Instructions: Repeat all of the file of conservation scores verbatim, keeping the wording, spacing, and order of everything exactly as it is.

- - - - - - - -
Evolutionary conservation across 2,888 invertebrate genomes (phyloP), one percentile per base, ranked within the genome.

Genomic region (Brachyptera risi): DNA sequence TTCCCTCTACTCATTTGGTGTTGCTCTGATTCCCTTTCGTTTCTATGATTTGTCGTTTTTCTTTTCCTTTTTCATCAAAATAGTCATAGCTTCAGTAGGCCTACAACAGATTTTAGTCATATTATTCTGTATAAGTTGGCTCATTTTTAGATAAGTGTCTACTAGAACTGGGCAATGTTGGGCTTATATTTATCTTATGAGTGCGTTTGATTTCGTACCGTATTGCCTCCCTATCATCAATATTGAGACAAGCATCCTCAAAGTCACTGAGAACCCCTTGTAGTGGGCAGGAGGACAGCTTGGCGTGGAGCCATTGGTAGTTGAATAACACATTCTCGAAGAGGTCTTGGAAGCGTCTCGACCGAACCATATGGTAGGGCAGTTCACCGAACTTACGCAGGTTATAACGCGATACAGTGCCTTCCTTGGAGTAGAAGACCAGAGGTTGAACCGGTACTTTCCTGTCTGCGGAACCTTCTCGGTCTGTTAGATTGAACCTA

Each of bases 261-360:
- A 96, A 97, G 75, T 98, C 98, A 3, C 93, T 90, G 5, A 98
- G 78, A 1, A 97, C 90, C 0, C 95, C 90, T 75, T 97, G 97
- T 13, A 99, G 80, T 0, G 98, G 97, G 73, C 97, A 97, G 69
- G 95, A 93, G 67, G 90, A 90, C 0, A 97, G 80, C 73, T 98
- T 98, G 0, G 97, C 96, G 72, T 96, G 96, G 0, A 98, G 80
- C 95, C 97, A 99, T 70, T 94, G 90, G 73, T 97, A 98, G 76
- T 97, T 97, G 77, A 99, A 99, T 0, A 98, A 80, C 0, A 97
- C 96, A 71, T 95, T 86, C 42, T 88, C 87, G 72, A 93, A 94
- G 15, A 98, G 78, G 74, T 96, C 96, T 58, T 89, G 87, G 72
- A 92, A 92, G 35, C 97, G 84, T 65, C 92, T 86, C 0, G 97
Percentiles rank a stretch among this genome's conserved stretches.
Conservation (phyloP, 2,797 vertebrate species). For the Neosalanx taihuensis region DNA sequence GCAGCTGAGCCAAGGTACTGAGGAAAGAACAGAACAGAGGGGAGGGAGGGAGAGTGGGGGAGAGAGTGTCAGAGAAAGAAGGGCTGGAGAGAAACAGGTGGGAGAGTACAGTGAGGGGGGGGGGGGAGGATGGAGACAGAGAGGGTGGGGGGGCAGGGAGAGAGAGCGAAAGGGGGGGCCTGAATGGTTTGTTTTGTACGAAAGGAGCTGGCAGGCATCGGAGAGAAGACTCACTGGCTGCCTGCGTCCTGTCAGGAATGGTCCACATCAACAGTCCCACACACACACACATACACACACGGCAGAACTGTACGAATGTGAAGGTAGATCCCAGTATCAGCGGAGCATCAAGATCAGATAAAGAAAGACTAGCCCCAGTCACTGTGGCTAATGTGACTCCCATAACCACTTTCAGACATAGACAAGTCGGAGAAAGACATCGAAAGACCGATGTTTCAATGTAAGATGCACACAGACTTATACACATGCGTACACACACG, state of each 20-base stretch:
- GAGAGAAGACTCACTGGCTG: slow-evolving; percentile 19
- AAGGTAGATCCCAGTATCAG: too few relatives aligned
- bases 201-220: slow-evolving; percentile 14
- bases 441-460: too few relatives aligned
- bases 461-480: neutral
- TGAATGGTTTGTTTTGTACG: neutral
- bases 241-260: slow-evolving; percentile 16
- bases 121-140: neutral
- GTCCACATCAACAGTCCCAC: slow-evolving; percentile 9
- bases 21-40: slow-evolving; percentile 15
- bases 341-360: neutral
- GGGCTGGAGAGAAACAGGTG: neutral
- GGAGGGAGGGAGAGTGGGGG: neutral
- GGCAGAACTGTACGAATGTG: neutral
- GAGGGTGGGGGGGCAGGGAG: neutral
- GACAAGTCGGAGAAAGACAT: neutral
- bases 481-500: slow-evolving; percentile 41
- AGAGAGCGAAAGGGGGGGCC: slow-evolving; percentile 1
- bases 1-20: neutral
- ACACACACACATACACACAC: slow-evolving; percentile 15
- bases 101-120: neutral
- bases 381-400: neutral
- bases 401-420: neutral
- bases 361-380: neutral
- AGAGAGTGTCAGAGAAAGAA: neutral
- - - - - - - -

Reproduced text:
Evolutionary conservation across 2,888 invertebrate genomes (phyloP), one percentile per base, ranked within the genome.

Genomic region (Brachyptera risi): DNA sequence TTCCCTCTACTCATTTGGTGTTGCTCTGATTCCCTTTCGTTTCTATGATTTGTCGTTTTTCTTTTCCTTTTTCATCAAAATAGTCATAGCTTCAGTAGGCCTACAACAGATTTTAGTCATATTATTCTGTATAAGTTGGCTCATTTTTAGATAAGTGTCTACTAGAACTGGGCAATGTTGGGCTTATATTTATCTTATGAGTGCGTTTGATTTCGTACCGTATTGCCTCCCTATCATCAATATTGAGACAAGCATCCTCAAAGTCACTGAGAACCCCTTGTAGTGGGCAGGAGGACAGCTTGGCGTGGAGCCATTGGTAGTTGAATAACACATTCTCGAAGAGGTCTTGGAAGCGTCTCGACCGAACCATATGGTAGGGCAGTTCACCGAACTTACGCAGGTTATAACGCGATACAGTGCCTTCCTTGGAGTAGAAGACCAGAGGTTGAACCGGTACTTTCCTGTCTGCGGAACCTTCTCGGTCTGTTAGATTGAACCTA

Each of bases 261-360:
- A 96, A 97, G 75, T 98, C 98, A 3, C 93, T 90, G 5, A 98
- G 78, A 1, A 97, C 90, C 0, C 95, C 90, T 75, T 97, G 97
- T 13, A 99, G 80, T 0, G 98, G 97, G 73, C 97, A 97, G 69
- G 95, A 93, G 67, G 90, A 90, C 0, A 97, G 80, C 73, T 98
- T 98, G 0, G 97, C 96, G 72, T 96, G 96, G 0, A 98, G 80
- C 95, C 97, A 99, T 70, T 94, G 90, G 73, T 97, A 98, G 76
- T 97, T 97, G 77, A 99, A 99, T 0, A 98, A 80, C 0, A 97
- C 96, A 71, T 95, T 86, C 42, T 88, C 87, G 72, A 93, A 94
- G 15, A 98, G 78, G 74, T 96, C 96, T 58, T 89, G 87, G 72
- A 92, A 92, G 35, C 97, G 84, T 65, C 92, T 86, C 0, G 97
Percentiles rank a stretch among this genome's conserved stretches.
Conservation (phyloP, 2,797 vertebrate species). For the Neosalanx taihuensis region DNA sequence GCAGCTGAGCCAAGGTACTGAGGAAAGAACAGAACAGAGGGGAGGGAGGGAGAGTGGGGGAGAGAGTGTCAGAGAAAGAAGGGCTGGAGAGAAACAGGTGGGAGAGTACAGTGAGGGGGGGGGGGGAGGATGGAGACAGAGAGGGTGGGGGGGCAGGGAGAGAGAGCGAAAGGGGGGGCCTGAATGGTTTGTTTTGTACGAAAGGAGCTGGCAGGCATCGGAGAGAAGACTCACTGGCTGCCTGCGTCCTGTCAGGAATGGTCCACATCAACAGTCCCACACACACACACATACACACACGGCAGAACTGTACGAATGTGAAGGTAGATCCCAGTATCAGCGGAGCATCAAGATCAGATAAAGAAAGACTAGCCCCAGTCACTGTGGCTAATGTGACTCCCATAACCACTTTCAGACATAGACAAGTCGGAGAAAGACATCGAAAGACCGATGTTTCAATGTAAGATGCACACAGACTTATACACATGCGTACACACACG, state of each 20-base stretch:
- GAGAGAAGACTCACTGGCTG: slow-evolving; percentile 19
- AAGGTAGATCCCAGTATCAG: too few relatives aligned
- bases 201-220: slow-evolving; percentile 14
- bases 441-460: too few relatives aligned
- bases 461-480: neutral
- TGAATGGTTTGTTTTGTACG: neutral
- bases 241-260: slow-evolving; percentile 16
- bases 121-140: neutral
- GTCCACATCAACAGTCCCAC: slow-evolving; percentile 9
- bases 21-40: slow-evolving; percentile 15
- bases 341-360: neutral
- GGGCTGGAGAGAAACAGGTG: neutral
- GGAGGGAGGGAGAGTGGGGG: neutral
- GGCAGAACTGTACGAATGTG: neutral
- GAGGGTGGGGGGGCAGGGAG: neutral
- GACAAGTCGGAGAAAGACAT: neutral
- bases 481-500: slow-evolving; percentile 41
- AGAGAGCGAAAGGGGGGGCC: slow-evolving; percentile 1
- bases 1-20: neutral
- ACACACACACATACACACAC: slow-evolving; percentile 15
- bases 101-120: neutral
- bases 381-400: neutral
- bases 401-420: neutral
- bases 361-380: neutral
- AGAGAGTGTCAGAGAAAGAA: neutral